PITTSBURGH (KDKA) — Is it allergies or coronavirus?

“Fever is extremely unlikely in allergy. Early on in the disease, it’s hard to tell whether it’s allergies or coronavirus,” says Allergy and Clinical Immunology Associates allergist Dr. James DeAngelo.

Because of this, people with allergies should err on the side of caution.

“When they’re going out into public, extra precautions, such as a mask. Something that if they have an uncontrollable cough or sneeze, it will stop them from spreading viral particles,” DeAngelo said.

Some people have a worsening of asthma symptoms during allergy season. This is a challenge because doctors aren’t doing breathing tests in their offices because of respiratory droplets risk.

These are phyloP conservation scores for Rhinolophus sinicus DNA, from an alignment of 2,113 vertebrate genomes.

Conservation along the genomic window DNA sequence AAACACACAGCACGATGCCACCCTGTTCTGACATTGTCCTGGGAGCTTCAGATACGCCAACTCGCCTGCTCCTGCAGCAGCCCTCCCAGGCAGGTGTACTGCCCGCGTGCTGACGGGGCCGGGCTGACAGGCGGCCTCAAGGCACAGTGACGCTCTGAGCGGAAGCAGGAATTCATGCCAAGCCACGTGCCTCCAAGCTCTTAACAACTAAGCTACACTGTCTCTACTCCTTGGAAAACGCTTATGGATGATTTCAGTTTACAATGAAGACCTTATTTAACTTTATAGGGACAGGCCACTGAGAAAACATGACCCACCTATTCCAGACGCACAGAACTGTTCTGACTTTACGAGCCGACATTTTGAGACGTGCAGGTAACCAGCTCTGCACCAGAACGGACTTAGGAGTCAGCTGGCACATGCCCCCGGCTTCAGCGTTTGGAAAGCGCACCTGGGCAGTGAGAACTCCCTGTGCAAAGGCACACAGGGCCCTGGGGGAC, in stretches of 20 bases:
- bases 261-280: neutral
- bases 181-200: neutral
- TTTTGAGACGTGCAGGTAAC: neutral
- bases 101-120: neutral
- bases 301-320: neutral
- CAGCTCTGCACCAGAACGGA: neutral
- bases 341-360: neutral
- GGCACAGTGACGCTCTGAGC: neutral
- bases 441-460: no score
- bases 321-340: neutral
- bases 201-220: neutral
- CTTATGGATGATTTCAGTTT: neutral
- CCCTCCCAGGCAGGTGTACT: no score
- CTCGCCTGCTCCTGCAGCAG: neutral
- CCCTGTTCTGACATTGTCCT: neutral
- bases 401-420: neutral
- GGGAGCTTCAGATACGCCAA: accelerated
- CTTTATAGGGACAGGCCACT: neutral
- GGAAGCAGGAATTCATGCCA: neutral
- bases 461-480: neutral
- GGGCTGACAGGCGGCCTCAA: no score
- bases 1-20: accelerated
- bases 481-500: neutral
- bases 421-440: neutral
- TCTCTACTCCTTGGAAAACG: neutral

DeAngelo finds that alternative ways to see patients can provide much-needed information.

“On telemedicine yesterday, I had this patient who I suspected was at risk for COVID, taking gasps and she talked, every 3 to 4 words. So that’s a little sign that that person may need to be tested,” DeAngelo said.

Because it’s hard to tell allergies and coronavirus apart, this allergist has his waiting room chairs six feet apart.

“There’s a tremendous drop off inpatient wanting to come in for allergy shots. They are afraid. One of the options we had thought about was having injections in the parking lot,” DeAngelo said.

With high tree pollen in the air, he worries people with silent COVID-19 will unknowingly spread the virus because of their allergy symptoms.

“I’ve been managing it a little bit more aggressively than I would have normally. I expect it to get much, much worse in the next month,” DeAngelo said

Dr. Maria Simbra